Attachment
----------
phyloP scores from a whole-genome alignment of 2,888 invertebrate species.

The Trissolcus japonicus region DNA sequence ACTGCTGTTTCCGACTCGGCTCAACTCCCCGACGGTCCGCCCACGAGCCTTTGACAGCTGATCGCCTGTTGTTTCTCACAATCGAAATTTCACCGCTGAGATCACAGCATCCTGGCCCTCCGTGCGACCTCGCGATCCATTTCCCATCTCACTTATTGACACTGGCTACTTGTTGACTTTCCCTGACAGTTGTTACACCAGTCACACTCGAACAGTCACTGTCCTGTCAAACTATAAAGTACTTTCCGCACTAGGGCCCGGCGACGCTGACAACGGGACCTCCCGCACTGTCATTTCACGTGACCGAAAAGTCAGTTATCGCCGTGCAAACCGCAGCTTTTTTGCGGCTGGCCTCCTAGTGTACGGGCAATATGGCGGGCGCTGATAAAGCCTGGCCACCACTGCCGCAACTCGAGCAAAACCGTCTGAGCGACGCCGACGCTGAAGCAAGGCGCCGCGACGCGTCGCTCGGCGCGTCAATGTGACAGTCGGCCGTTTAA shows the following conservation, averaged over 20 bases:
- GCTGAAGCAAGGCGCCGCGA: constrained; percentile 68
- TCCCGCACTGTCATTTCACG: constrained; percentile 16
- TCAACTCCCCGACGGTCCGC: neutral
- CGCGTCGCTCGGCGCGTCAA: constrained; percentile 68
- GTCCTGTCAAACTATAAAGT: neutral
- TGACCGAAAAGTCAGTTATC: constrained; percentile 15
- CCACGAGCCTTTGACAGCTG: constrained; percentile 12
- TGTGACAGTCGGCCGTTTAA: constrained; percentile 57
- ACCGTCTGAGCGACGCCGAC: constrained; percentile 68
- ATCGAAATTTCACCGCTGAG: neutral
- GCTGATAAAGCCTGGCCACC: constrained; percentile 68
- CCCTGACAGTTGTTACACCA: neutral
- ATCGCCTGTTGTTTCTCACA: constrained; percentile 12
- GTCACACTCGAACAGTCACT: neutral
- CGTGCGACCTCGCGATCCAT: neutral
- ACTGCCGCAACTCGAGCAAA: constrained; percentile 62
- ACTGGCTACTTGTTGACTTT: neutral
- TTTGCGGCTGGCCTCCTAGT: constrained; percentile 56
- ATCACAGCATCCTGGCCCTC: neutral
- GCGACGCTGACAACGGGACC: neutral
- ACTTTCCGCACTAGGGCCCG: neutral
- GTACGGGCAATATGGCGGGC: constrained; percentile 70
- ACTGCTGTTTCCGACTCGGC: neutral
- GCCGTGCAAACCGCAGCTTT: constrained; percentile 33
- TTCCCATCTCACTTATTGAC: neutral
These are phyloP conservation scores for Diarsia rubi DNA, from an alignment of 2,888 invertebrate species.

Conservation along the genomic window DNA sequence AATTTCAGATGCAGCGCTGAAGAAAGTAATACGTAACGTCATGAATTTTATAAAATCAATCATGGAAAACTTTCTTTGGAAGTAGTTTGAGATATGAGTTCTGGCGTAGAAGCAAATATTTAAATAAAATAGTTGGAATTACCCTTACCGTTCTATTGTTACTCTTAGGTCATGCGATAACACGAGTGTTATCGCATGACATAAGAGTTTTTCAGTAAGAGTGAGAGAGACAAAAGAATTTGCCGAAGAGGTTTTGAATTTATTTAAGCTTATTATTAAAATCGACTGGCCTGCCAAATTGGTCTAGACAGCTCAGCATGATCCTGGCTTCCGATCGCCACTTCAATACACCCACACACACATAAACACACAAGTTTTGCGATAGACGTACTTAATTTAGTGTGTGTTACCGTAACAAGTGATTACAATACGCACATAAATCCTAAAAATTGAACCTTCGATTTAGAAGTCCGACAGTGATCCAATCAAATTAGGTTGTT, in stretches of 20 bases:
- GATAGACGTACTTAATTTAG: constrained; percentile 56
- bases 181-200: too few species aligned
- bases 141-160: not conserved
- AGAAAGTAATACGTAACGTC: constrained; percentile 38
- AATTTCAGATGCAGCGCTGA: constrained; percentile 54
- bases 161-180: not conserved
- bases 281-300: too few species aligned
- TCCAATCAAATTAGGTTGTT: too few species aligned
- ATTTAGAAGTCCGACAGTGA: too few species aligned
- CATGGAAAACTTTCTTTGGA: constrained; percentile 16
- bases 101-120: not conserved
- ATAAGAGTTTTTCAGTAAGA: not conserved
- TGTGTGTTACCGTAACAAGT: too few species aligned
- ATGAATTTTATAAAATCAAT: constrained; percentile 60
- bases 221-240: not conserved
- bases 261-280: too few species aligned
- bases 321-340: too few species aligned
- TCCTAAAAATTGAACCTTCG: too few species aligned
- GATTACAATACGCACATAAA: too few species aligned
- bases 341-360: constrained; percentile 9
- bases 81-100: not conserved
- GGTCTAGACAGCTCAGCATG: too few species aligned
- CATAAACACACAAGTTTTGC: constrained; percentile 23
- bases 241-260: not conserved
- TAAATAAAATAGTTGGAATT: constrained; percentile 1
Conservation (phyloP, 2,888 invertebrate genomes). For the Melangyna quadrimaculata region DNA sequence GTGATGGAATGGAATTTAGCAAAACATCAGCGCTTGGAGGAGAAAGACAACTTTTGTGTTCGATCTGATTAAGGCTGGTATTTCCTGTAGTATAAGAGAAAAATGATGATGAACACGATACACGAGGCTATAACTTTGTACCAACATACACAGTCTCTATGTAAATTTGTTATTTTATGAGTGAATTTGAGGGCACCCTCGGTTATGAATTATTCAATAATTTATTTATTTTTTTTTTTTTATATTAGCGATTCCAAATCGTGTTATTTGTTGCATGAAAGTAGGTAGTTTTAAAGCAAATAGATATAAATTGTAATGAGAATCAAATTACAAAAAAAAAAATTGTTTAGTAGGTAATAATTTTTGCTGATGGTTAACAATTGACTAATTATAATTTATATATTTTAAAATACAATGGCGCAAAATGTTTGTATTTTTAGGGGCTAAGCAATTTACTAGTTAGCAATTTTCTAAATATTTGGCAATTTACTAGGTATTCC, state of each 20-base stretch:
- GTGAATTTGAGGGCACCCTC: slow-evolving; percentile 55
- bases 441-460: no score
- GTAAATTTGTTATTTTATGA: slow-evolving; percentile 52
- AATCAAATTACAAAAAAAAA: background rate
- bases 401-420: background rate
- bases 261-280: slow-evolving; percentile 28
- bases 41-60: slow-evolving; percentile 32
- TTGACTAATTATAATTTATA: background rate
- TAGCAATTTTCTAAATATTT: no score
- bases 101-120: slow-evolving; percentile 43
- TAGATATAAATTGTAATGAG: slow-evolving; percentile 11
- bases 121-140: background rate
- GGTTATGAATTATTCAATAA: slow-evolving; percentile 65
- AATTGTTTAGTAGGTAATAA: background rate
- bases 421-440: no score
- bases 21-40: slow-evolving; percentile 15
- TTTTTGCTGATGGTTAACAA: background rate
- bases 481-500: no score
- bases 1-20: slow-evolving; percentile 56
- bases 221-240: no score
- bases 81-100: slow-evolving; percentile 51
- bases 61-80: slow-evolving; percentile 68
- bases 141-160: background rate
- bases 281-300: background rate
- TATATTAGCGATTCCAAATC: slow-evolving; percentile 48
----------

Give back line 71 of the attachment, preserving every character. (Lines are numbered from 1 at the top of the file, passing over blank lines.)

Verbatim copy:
- bases 21-40: slow-evolving; percentile 15